In the library at Colby College in Waterville you will find, along with countless books and scholarly papers, a copy of a program from the 1965 World Series between the Minnesota Twins and the Los Angeles Dodgers. To flip through the pages is to be transported into a world gone by. There’s an ad for a new Honda scooter priced at $215, and one for Nate’s Friendly Liquor Store featuring “the finest in bottled goods” with “fast, free delivery.” Ah, the days when a neighborhood retailer could buy an ad in a World Series program….
In the top corner of the cover of that program is an autograph that reads “Sandy Koufax 65 C.Y.” Here is where this item, and the roughly six hundred other pieces of memorabilia in a collection donated to Colby by alumnus Kurt Cerulli, will draw in fans of the great American pastime. Cerulli didn’t just collect baseball mementoes—he would have them signed by the players with a statistic or two from their greatest moments. Thus the Koufax signature with its reference to his Cy Young award in 1965, or the autographed ball from Boston’s Carlton Fisk, the hero of the sixth game of the Series against the Red in 1975 (“75 WS—Gm 6 HR” reads the inscription).
Colby president David Greene, who grew up in Massachusetts rooting for the Red Sox, showed us around the Cerulli collection. One of the first items that caught his eye was a program signed by Hank Aaron. “I don’t know about you, but I stayed up night after night waiting to see Hank Aaron hit his record-breaking home run. That was such a big deal at the time,” he recalled. “What I didn’t understand at that time was all the racial injustice that he faced throughout his entire career and what that meant for him, and how he was fighting every single day that he was playing baseball. So looking back on this now and being able to see the materials that are here, that represent Hank Aaron at a time and place, I can begin to think about this in a very different context.”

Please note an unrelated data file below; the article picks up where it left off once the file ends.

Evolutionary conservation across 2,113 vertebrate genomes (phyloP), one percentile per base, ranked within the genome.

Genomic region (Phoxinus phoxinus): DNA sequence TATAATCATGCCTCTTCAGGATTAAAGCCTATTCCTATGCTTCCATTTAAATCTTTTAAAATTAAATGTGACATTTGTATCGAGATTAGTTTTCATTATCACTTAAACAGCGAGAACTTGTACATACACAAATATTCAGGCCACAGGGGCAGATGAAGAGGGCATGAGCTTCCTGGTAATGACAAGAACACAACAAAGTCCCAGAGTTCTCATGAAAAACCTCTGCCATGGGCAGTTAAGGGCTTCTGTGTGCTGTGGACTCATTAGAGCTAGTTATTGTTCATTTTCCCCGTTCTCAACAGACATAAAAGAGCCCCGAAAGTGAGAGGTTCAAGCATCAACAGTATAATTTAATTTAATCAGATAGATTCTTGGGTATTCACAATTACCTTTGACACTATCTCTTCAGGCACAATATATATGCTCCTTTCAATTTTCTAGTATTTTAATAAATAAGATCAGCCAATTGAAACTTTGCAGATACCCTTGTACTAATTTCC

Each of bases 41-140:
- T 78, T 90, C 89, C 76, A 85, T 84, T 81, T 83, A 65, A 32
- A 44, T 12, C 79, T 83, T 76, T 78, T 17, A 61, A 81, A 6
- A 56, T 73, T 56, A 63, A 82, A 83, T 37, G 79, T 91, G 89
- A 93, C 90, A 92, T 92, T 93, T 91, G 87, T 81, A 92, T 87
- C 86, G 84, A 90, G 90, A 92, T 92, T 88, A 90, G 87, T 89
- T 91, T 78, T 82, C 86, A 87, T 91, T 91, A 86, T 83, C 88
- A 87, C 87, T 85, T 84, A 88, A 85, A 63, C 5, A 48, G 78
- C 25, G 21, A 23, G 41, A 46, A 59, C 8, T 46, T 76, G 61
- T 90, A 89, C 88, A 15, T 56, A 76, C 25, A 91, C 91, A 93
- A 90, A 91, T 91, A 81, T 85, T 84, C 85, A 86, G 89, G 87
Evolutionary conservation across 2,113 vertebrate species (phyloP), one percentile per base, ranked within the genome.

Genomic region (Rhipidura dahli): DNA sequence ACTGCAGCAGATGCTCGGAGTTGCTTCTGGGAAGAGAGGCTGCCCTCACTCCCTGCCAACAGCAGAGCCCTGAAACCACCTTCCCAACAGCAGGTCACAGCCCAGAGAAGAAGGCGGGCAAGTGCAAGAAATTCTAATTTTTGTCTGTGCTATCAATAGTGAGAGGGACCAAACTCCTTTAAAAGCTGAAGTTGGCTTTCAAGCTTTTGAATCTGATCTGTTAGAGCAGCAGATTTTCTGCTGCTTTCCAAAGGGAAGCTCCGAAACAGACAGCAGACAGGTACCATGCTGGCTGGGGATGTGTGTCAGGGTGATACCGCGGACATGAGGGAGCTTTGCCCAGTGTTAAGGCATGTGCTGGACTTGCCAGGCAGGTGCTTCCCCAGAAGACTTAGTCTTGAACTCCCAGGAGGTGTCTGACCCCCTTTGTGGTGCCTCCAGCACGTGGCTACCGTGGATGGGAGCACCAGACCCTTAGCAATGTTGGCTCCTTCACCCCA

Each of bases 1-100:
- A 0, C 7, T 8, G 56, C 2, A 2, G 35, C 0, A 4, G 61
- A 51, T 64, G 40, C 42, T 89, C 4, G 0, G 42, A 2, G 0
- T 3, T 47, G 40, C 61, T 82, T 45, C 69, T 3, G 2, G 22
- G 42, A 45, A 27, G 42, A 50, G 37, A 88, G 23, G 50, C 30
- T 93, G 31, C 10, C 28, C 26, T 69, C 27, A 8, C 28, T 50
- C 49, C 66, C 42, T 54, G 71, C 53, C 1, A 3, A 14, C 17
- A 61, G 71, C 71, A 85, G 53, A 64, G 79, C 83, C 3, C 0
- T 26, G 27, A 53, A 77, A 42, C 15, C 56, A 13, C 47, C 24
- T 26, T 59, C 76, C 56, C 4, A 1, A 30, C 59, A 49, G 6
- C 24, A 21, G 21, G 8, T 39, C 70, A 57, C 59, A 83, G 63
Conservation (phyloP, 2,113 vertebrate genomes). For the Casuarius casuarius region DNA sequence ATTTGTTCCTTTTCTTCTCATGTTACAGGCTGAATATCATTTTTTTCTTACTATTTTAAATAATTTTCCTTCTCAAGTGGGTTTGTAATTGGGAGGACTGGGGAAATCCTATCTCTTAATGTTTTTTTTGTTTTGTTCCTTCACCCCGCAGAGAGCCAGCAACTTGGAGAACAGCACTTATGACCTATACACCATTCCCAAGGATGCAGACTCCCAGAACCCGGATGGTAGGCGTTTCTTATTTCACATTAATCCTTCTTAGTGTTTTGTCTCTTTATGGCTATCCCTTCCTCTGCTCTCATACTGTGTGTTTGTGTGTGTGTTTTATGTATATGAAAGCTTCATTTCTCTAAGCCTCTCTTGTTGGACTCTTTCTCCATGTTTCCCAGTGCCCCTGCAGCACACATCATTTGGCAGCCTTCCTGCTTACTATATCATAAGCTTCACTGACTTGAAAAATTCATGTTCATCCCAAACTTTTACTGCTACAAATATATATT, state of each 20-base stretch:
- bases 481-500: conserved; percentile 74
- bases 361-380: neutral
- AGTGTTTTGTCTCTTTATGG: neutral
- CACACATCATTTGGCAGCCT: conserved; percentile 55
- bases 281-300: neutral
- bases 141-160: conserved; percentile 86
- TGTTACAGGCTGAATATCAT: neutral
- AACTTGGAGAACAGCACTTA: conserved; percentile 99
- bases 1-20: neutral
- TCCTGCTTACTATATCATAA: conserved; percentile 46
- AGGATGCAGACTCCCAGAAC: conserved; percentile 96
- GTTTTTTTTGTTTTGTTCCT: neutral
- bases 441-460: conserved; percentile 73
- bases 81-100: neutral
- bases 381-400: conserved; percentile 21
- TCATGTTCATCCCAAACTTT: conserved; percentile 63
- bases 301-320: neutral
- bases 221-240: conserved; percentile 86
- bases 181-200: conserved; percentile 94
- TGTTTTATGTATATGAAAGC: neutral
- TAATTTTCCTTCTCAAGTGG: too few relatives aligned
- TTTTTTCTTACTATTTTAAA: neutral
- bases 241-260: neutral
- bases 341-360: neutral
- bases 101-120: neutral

Colby will use the collection in a wide variety of courses to get students thinking about baseball, but also about labor, popular culture, the role of sport in American society and economics. On that last subject, here’s a quick lesson on the effects of inflation: you can no longer buy a new Honda scooter for $215.
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